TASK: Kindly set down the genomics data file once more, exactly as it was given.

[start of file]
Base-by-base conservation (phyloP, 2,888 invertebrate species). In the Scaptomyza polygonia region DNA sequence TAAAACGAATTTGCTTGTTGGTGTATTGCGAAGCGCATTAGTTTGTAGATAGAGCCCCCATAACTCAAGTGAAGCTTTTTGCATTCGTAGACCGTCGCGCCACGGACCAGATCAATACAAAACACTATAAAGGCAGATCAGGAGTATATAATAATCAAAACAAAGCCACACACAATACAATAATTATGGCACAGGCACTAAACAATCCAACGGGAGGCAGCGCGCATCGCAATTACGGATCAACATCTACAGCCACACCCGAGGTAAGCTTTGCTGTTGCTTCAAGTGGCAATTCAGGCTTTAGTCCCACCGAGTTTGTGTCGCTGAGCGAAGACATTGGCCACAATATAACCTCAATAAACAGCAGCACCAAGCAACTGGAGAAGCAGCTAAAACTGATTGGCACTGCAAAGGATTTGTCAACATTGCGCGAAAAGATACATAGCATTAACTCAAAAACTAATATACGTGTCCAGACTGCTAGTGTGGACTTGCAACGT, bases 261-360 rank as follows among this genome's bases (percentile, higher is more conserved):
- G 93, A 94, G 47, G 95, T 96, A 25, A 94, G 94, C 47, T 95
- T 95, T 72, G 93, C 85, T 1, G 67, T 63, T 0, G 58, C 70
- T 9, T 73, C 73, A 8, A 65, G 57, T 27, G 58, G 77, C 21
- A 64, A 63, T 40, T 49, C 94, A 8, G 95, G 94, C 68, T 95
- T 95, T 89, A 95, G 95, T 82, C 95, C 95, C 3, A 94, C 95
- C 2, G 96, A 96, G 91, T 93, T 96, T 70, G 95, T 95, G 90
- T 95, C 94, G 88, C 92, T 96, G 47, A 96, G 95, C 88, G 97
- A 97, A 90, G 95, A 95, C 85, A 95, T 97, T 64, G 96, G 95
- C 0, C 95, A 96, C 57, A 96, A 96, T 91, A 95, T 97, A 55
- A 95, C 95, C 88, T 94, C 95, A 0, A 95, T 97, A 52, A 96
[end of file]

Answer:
Base-by-base conservation (phyloP, 2,888 invertebrate species). In the Scaptomyza polygonia region DNA sequence TAAAACGAATTTGCTTGTTGGTGTATTGCGAAGCGCATTAGTTTGTAGATAGAGCCCCCATAACTCAAGTGAAGCTTTTTGCATTCGTAGACCGTCGCGCCACGGACCAGATCAATACAAAACACTATAAAGGCAGATCAGGAGTATATAATAATCAAAACAAAGCCACACACAATACAATAATTATGGCACAGGCACTAAACAATCCAACGGGAGGCAGCGCGCATCGCAATTACGGATCAACATCTACAGCCACACCCGAGGTAAGCTTTGCTGTTGCTTCAAGTGGCAATTCAGGCTTTAGTCCCACCGAGTTTGTGTCGCTGAGCGAAGACATTGGCCACAATATAACCTCAATAAACAGCAGCACCAAGCAACTGGAGAAGCAGCTAAAACTGATTGGCACTGCAAAGGATTTGTCAACATTGCGCGAAAAGATACATAGCATTAACTCAAAAACTAATATACGTGTCCAGACTGCTAGTGTGGACTTGCAACGT, bases 261-360 rank as follows among this genome's bases (percentile, higher is more conserved):
- G 93, A 94, G 47, G 95, T 96, A 25, A 94, G 94, C 47, T 95
- T 95, T 72, G 93, C 85, T 1, G 67, T 63, T 0, G 58, C 70
- T 9, T 73, C 73, A 8, A 65, G 57, T 27, G 58, G 77, C 21
- A 64, A 63, T 40, T 49, C 94, A 8, G 95, G 94, C 68, T 95
- T 95, T 89, A 95, G 95, T 82, C 95, C 95, C 3, A 94, C 95
- C 2, G 96, A 96, G 91, T 93, T 96, T 70, G 95, T 95, G 90
- T 95, C 94, G 88, C 92, T 96, G 47, A 96, G 95, C 88, G 97
- A 97, A 90, G 95, A 95, C 85, A 95, T 97, T 64, G 96, G 95
- C 0, C 95, A 96, C 57, A 96, A 96, T 91, A 95, T 97, A 55
- A 95, C 95, C 88, T 94, C 95, A 0, A 95, T 97, A 52, A 96